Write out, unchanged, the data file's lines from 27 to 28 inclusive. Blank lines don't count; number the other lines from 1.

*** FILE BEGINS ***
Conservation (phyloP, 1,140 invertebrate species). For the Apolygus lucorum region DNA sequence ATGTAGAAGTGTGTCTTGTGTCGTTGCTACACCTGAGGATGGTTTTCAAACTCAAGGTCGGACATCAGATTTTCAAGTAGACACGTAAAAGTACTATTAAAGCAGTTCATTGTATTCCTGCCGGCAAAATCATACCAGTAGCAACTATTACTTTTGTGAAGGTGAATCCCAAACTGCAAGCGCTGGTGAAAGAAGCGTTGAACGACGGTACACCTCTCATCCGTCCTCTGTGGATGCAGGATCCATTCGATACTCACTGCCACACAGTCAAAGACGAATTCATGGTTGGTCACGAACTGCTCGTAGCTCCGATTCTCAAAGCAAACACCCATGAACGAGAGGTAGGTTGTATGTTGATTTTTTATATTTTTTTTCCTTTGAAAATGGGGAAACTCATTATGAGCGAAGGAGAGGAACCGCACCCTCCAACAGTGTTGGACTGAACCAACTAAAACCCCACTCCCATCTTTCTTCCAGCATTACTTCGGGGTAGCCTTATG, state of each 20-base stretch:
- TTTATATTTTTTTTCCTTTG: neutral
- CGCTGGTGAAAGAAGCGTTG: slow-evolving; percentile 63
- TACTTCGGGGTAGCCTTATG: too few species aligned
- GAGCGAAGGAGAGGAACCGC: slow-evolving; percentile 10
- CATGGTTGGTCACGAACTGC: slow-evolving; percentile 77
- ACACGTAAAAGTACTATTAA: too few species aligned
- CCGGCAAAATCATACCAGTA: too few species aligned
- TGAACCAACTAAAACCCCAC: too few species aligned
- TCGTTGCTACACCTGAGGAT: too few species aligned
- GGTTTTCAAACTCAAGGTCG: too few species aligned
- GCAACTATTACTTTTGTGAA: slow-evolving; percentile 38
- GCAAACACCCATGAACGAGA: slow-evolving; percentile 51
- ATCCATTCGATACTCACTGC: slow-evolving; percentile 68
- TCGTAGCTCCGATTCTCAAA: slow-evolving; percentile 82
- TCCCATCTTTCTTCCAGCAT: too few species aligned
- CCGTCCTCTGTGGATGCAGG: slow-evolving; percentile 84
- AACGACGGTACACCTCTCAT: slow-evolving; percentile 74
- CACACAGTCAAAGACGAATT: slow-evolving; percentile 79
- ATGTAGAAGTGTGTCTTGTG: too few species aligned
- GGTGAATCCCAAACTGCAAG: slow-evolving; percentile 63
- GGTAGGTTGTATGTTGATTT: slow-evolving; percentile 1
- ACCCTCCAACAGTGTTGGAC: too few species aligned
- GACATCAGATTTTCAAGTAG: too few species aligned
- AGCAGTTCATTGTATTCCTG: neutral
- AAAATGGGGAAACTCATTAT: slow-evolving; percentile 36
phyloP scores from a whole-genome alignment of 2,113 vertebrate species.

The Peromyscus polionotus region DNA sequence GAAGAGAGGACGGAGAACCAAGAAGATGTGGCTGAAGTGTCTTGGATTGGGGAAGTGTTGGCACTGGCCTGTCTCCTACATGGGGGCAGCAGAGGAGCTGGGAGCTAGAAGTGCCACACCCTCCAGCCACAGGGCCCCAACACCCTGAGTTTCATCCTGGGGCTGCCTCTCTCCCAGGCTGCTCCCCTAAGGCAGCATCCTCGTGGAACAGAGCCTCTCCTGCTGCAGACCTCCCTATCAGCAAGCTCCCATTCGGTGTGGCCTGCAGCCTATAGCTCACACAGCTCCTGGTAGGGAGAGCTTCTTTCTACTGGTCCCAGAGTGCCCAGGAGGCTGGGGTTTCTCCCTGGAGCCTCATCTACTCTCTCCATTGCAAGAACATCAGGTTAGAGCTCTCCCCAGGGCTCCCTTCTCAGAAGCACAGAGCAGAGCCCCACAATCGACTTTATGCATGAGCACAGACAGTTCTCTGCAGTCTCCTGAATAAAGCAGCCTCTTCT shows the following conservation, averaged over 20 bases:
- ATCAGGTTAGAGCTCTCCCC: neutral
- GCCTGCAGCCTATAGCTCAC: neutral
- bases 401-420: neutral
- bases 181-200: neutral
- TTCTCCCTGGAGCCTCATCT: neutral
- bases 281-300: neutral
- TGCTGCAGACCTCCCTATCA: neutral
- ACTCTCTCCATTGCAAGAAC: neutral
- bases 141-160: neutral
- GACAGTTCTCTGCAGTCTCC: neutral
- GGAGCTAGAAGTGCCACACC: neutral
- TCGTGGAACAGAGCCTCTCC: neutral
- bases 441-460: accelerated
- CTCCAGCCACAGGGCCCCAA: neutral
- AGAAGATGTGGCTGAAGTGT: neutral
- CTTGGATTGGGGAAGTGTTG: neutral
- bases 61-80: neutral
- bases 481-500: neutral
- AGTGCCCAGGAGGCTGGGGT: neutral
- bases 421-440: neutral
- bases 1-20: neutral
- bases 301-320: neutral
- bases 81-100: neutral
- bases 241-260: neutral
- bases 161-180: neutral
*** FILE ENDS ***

phyloP scores from a whole-genome alignment of 2,113 vertebrate species.

The Peromyscus polionotus region DNA sequence GAAGAGAGGACGGAGAACCAAGAAGATGTGGCTGAAGTGTCTTGGATTGGGGAAGTGTTGGCACTGGCCTGTCTCCTACATGGGGGCAGCAGAGGAGCTGGGAGCTAGAAGTGCCACACCCTCCAGCCACAGGGCCCCAACACCCTGAGTTTCATCCTGGGGCTGCCTCTCTCCCAGGCTGCTCCCCTAAGGCAGCATCCTCGTGGAACAGAGCCTCTCCTGCTGCAGACCTCCCTATCAGCAAGCTCCCATTCGGTGTGGCCTGCAGCCTATAGCTCACACAGCTCCTGGTAGGGAGAGCTTCTTTCTACTGGTCCCAGAGTGCCCAGGAGGCTGGGGTTTCTCCCTGGAGCCTCATCTACTCTCTCCATTGCAAGAACATCAGGTTAGAGCTCTCCCCAGGGCTCCCTTCTCAGAAGCACAGAGCAGAGCCCCACAATCGACTTTATGCATGAGCACAGACAGTTCTCTGCAGTCTCCTGAATAAAGCAGCCTCTTCT shows the following conservation, averaged over 20 bases: